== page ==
provide you hopefully with some benefit for the resource spent.
A most successful business however will allocate their finite
engineering resources projects that provide the biggest bang to
the company per engineering manhour spent, at the cost of not
spending those engineering resources on projects that generate
fewer benefits in the grand scheme of things.
>From that perspective, x86 and it's offspring very much is the
future, mainly via commoditization. AMD64 is currently the most
likely scenario of what x86 will be 5 years out, and so I see
AMD64 as "the future". Again, while I love Alpha, and am
saddened deeply by seeing it die, the death of Alpha isn't going
to be reversed by an official Fedora Core port.
Legacy architectures, for better or worse, are best left in the
hands of the community who care about them the most, and who have
the time to put elbow grease into the mix to keep their
ideologically favourite hardware up and running well into the
So, in response to your assertion - we already have viable PPC
and PPC64 products, and doing an Alpha port was completely
unnecessary to achieve that goal. If anything, the ia64, AMD64,
PPC64, and s390x ports of our OS do MUCH more to benefit Alpha,
than would doing an official port to Alpha benefit the others,
because we have large customers using this hardware, and large
vendors spending money to ensure we support these architectures.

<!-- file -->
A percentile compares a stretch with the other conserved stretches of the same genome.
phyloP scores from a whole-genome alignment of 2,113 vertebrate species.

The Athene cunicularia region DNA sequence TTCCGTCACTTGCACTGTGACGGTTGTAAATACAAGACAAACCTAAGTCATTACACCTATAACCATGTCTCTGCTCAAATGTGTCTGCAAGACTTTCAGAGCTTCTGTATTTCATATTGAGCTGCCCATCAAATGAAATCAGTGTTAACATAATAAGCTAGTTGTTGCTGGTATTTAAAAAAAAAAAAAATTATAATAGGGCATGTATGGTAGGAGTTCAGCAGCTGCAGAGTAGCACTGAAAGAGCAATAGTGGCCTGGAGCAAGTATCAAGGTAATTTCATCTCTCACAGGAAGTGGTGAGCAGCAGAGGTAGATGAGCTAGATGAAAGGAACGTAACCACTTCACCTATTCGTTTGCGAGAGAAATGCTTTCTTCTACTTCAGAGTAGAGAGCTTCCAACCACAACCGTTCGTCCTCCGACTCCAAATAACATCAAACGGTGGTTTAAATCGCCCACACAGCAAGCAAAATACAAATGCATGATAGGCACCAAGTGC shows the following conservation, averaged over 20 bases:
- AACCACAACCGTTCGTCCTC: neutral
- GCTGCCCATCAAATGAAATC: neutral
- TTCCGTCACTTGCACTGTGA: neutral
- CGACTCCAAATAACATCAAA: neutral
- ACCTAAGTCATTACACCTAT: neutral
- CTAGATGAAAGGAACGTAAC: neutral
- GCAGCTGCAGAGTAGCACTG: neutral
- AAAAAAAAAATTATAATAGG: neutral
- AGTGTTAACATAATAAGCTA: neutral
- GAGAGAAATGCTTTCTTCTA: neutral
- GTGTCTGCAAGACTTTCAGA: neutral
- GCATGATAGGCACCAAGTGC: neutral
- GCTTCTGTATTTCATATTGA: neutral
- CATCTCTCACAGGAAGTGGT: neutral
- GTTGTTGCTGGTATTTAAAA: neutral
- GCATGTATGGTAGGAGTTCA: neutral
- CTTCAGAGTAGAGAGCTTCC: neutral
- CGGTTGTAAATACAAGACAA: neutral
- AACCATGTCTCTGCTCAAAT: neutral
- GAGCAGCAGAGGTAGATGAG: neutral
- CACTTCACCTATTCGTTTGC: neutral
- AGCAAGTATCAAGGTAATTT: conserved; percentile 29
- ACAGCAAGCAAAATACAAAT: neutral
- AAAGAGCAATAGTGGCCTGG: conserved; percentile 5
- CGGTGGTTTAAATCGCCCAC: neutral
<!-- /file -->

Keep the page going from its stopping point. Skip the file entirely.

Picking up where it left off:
A 64bit bug fixed on AMD64, ia64, ppc64, or s390x, is highly
likely to be a bug an Alpha user will now never have to see.
Evidence is that the majority of the OS alegedly recompiles
without modification and works on Alpha. The remaining stuff
that does not work on Alpha, is where our engineering resources
would have to be spent, and that's where the real work is - in
architecture specific stuff like the kernel, glibc, gcc, etc.
which for the most part only benefits the architecture being
developed, since it is architecture specific problems.
As such, the community of Alpha enthusiasts (and I'm one of them)
shouldn't be angry at Red Hat for not supporting Alpha platform,
but instead they should be gracious to Red Hat for fixing bugs in
the software on AMD64/ia64/PPC64/s390x which would have also been
bugs on Alpha/Sparc64 per se.
Yes, even though we don't have an official Alpha port, as you can
see, we are doing our part. And the Alphacore project appears to
be doing good filling in the rest of the mix. Any remaining
problems people find are easily fixed with volunteer
elbow-grease, or money.
Mike A. Harris ftp://people.redhat.com/mharris
OS Systems Engineer - X11 Developer - Red Hat